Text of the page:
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Influential fashion designer Emanuel Ungaro has died, according to his family. He was 86.

The designer died in Paris on Sunday. Known for bright colors and sensual cutting, Ungaro, whose father was a tailor, was an understated trendsetter, often anticipating fashion’s directions, showing it on runways a season before others.

Born in southern France, he moved to Paris in 1956 to work for legendary Spanish designer Cristobel Balenciaga and later Courreges before launching his own haute couture house in 1965 with a handful of female employees.

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Following initial success, Ungaro offered a ready-to-wear line, three years later. Men’s wear and product lines followed.

Key to Ungaro’s designs was his impeccable sense of cutting. “One should not wear a dress,” he previously stated, “One should live in it.”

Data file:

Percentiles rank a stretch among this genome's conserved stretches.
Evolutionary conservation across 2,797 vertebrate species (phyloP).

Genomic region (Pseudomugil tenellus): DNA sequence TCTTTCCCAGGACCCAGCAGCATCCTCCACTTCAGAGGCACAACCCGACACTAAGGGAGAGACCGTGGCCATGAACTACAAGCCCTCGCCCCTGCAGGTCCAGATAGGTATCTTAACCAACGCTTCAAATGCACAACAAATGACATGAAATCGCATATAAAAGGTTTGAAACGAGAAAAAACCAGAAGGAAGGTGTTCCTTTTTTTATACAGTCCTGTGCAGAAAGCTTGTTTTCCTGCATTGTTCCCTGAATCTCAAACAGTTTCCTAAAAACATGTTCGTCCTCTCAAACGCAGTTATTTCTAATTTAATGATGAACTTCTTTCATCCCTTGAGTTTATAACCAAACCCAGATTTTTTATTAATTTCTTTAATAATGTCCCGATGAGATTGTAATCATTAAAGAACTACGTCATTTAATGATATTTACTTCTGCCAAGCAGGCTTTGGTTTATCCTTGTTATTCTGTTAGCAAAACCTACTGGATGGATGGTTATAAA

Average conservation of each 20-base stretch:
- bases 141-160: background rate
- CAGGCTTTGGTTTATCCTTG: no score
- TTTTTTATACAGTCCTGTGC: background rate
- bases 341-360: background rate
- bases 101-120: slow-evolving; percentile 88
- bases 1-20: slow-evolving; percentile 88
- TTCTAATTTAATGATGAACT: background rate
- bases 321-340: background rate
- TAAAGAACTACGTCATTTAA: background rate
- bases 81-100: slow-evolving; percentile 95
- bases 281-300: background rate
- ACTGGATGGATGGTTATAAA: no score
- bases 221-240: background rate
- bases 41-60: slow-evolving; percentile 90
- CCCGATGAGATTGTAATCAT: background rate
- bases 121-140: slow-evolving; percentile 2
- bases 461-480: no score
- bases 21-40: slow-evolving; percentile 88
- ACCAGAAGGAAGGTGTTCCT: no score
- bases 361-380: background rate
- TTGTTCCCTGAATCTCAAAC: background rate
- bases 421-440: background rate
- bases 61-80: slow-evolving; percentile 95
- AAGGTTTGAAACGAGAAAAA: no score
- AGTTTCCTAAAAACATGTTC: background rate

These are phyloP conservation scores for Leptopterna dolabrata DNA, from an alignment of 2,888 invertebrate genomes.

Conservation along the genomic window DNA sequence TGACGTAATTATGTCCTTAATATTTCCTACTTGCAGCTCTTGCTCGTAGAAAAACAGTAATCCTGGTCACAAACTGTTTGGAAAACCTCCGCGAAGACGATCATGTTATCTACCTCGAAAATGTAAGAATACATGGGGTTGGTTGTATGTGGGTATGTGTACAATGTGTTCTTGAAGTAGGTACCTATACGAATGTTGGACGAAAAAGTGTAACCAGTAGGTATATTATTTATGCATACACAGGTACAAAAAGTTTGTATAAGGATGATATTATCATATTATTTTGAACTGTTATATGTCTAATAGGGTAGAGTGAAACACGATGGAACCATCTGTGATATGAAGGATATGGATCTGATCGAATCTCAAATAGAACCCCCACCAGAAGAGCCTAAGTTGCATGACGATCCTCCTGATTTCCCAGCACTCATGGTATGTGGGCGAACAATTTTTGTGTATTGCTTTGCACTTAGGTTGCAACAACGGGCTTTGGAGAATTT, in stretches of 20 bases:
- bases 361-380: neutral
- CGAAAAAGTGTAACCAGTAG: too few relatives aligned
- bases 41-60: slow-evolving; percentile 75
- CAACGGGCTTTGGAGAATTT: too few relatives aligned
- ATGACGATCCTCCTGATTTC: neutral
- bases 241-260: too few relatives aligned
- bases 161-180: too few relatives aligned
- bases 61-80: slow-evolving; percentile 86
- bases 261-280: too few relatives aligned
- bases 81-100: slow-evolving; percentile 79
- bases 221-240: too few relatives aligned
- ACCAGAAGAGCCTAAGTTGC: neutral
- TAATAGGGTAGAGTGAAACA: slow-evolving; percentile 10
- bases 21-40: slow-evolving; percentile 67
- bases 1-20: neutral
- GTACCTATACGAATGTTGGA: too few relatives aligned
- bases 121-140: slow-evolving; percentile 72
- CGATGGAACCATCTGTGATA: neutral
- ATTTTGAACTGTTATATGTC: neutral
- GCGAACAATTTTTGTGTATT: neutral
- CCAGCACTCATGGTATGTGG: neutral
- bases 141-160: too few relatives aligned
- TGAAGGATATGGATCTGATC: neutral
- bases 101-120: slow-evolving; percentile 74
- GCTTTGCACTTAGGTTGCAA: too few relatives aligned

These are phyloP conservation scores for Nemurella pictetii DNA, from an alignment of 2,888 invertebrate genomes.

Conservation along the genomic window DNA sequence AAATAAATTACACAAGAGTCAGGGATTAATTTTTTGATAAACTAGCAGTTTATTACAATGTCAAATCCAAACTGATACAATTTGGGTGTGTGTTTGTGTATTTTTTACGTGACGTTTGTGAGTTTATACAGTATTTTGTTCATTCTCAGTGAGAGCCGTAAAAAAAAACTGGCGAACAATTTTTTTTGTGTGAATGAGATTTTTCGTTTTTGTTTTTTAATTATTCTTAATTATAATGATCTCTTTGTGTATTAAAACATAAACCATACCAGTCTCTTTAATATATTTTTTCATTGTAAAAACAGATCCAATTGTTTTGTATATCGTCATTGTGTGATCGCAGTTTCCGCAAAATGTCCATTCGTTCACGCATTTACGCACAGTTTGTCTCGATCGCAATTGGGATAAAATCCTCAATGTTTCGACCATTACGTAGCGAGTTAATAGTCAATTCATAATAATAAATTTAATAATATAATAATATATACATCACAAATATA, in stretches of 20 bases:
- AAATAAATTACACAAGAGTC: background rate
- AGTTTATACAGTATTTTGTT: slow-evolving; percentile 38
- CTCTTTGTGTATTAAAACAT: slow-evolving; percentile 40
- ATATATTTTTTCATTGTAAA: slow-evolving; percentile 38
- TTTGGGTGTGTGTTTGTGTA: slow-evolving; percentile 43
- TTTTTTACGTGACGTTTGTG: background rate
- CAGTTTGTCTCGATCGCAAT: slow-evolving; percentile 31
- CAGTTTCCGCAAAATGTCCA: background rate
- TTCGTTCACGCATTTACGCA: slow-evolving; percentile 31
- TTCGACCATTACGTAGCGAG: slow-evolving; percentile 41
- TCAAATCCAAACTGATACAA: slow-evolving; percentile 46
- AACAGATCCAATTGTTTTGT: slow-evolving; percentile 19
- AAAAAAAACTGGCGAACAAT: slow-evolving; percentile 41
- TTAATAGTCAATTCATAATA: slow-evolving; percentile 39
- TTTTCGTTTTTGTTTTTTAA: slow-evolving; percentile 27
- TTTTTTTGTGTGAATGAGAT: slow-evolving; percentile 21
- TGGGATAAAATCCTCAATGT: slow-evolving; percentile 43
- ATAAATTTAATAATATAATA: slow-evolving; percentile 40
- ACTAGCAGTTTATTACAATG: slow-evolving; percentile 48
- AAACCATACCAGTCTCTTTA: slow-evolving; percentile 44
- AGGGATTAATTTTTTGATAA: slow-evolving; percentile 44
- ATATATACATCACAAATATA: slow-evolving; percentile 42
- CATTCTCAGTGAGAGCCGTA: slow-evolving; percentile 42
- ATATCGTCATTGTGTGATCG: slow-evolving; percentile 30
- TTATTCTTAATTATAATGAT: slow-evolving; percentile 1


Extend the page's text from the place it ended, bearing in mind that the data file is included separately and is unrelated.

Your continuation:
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He claimed to have learned the basics of tailoring from his father and design from Balenciaga. A favorite of models and actresses, his front-row clients included Catherine Deneuve, Isabel Adjani, Anouk Aimee and Gena Rowlands, whom he dressed in Gloria.


A formidable, though modest, presence for four decades, Ungaro sold his house in 1996 to Italy’s Ferragamo family. Before formally retiring from fashion, he turned the artistic direction of his ready-to-wear businesses over to his collaborator Giambattista Valli. Then in 2004, Ungaro left fashion all together saying the world of haute couture no longer met the “expectations of today’s women.”

His death comes after two years in “a weakened state,” according to Agence France Presse.